By Gary A. Munneke [Originally published in NYPRR October 2001]
New York has become the first American jurisdiction to adopt a regulatory scheme for multidisciplinary practice. In NYPRR Sept 2001 issue, Professor Roy Simon provided a section-by-section overview of the new rules as adopted by the joint order of the Appellate Divisions. Effective Nov. 1, 2001 will become a part of the New York Code of Professional Responsibility. This article describes some of the practical applications of the new rules and comments on their potential impact on New York practitioners.
Looking at the old and new New York rules, what can lawyers do when they provide services that cross professional lines? First, lawyers still may not form a partnership with non-lawyers. This means that lawyer Smith and accountant Jones cannot form a professional services firm by the name of Smith and Jones. Nor may Smith and Jones provide services through an alternative business form such as a Limited Liability Partnership where both share in the decision-making.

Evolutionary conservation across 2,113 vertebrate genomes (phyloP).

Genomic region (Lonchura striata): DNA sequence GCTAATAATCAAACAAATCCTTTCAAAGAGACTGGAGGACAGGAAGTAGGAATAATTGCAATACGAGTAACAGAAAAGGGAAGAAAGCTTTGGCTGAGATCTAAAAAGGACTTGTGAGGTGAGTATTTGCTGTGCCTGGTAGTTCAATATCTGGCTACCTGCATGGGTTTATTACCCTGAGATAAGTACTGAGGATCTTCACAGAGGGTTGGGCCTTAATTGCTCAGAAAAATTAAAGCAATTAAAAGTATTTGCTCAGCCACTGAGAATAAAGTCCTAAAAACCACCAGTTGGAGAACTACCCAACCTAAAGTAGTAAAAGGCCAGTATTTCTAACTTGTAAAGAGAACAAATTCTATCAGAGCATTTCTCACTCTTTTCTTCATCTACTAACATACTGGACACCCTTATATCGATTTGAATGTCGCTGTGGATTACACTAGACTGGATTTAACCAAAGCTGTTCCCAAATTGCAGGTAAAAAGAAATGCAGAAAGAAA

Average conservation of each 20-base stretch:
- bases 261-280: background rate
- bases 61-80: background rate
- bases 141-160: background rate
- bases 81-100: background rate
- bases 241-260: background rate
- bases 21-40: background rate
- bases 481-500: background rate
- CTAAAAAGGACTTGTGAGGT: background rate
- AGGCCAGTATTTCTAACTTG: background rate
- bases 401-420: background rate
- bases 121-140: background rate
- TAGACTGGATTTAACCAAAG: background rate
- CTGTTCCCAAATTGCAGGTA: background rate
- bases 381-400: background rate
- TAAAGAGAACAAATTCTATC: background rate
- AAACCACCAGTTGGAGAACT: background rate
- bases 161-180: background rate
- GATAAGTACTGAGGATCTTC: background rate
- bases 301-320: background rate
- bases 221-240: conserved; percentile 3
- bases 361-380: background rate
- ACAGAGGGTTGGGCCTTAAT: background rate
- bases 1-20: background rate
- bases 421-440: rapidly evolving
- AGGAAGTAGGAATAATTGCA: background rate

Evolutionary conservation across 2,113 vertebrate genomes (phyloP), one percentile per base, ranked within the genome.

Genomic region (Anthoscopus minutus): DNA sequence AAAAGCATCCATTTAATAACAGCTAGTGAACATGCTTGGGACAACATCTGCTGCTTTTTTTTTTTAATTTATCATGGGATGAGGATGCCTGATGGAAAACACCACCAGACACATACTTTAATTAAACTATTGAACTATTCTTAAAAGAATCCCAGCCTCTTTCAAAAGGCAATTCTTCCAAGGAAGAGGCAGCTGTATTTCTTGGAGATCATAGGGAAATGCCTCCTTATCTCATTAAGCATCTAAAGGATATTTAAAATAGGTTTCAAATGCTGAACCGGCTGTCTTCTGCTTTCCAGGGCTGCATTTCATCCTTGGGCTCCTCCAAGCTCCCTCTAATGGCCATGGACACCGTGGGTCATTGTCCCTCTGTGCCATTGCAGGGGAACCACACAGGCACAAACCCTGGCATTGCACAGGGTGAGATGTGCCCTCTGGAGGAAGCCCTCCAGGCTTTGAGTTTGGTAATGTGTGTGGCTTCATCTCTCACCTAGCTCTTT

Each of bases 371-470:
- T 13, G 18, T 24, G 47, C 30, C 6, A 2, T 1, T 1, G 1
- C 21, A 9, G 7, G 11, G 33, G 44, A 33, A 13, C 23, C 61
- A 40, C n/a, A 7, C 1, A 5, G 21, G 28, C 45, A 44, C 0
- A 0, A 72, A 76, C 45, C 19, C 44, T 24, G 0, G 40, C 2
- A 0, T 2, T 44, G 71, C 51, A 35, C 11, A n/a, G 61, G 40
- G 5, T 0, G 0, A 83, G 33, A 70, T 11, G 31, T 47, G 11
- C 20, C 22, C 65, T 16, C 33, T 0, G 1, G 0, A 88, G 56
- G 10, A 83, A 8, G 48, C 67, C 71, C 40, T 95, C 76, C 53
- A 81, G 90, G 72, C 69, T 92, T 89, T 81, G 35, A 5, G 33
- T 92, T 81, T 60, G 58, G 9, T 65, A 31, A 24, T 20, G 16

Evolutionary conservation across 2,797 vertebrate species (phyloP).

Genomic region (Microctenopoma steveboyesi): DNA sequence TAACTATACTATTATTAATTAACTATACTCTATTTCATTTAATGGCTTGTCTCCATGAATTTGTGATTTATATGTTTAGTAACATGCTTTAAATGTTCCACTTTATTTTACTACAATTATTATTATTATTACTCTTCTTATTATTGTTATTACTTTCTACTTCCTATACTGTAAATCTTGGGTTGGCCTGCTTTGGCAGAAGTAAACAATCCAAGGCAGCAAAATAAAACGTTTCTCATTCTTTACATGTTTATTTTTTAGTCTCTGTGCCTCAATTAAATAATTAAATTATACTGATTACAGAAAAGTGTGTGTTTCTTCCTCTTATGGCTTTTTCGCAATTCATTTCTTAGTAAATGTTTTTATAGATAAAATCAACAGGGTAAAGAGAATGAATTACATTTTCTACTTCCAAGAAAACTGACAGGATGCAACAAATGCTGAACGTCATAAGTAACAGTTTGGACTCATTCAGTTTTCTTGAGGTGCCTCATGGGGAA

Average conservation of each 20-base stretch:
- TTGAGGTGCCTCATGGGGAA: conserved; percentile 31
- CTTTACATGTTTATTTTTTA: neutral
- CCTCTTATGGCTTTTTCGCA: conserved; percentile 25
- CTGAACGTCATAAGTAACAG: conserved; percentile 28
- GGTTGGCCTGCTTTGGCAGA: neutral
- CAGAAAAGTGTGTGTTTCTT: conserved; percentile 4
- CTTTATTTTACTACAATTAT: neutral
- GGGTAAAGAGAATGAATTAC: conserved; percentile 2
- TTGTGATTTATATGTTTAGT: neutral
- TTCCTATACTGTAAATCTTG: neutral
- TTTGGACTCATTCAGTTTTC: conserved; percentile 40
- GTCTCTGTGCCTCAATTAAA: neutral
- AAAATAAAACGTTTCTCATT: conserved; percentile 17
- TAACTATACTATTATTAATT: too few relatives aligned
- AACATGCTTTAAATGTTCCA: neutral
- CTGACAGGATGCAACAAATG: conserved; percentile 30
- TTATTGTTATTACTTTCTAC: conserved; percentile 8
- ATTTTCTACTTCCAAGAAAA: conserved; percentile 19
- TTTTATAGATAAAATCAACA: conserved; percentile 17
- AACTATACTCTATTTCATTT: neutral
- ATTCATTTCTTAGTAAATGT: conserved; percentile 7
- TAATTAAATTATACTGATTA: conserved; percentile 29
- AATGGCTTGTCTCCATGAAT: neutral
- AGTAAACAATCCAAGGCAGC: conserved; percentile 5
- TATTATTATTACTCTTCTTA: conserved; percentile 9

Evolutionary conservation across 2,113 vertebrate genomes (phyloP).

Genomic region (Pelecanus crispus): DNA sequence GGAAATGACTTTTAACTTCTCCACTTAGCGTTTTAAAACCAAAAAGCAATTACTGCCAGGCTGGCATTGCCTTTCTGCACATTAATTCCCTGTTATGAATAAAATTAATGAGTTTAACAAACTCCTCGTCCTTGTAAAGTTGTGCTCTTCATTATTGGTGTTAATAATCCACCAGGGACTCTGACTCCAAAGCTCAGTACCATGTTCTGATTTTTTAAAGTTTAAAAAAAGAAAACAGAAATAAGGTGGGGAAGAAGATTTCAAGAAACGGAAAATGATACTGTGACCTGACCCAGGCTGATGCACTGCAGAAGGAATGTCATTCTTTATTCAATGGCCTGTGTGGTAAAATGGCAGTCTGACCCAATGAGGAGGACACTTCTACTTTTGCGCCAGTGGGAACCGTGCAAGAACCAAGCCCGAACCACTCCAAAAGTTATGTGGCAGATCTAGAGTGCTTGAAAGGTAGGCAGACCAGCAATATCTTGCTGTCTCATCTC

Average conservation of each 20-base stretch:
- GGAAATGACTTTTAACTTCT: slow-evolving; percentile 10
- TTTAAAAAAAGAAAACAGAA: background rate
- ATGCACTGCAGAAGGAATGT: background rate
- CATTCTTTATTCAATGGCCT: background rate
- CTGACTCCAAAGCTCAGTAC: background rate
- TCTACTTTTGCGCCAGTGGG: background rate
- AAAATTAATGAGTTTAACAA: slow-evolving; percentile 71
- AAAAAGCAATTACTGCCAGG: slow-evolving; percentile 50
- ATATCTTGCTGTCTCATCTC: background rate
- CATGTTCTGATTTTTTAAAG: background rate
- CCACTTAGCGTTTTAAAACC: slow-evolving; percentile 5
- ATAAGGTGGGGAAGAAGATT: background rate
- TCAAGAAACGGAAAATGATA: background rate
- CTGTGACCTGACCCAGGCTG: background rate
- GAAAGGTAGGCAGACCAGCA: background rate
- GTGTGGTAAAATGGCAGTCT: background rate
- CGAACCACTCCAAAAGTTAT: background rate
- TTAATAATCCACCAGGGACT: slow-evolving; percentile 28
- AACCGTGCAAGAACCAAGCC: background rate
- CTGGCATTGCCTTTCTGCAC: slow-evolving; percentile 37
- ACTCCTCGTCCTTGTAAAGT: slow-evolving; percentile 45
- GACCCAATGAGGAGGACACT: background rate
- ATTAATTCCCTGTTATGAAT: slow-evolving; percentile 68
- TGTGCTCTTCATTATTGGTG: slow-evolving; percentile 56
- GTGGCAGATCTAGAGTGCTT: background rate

Second, Smith and Jones may not share fees. If Smith handles a business formation matter for client Acme and Jones sets up Acme’s books and financial systems, the two cannot send out one bill for the work and then divide the fee. They can, however, each perform services for Acme and bill Acme separately for their work. Smith and Jones can even maintain an informal relationship where they regularly turn to the other to provide professional services for clients like Acme. Smith and Jones can also refer work to each other regularly on an informal basis as long as Smith does not receive anything of value for the referrals.
If lawyer Smith is also a CPA and provides both the legal and accounting work for Acme, or if Smith employs and pays Jones to do the financial work for his corporate clients, then DR 1-106 (a)(1) makes clear that both the legal services and non-legal services (the financial work) are subject to the Disciplinary Rules. This is more of a clarification than a change in the Rules, because lawyers who have offered integrated legal and non-legal services to clients in the past would not get far arguing that they could only be disciplined for conduct related to the legal component of the service.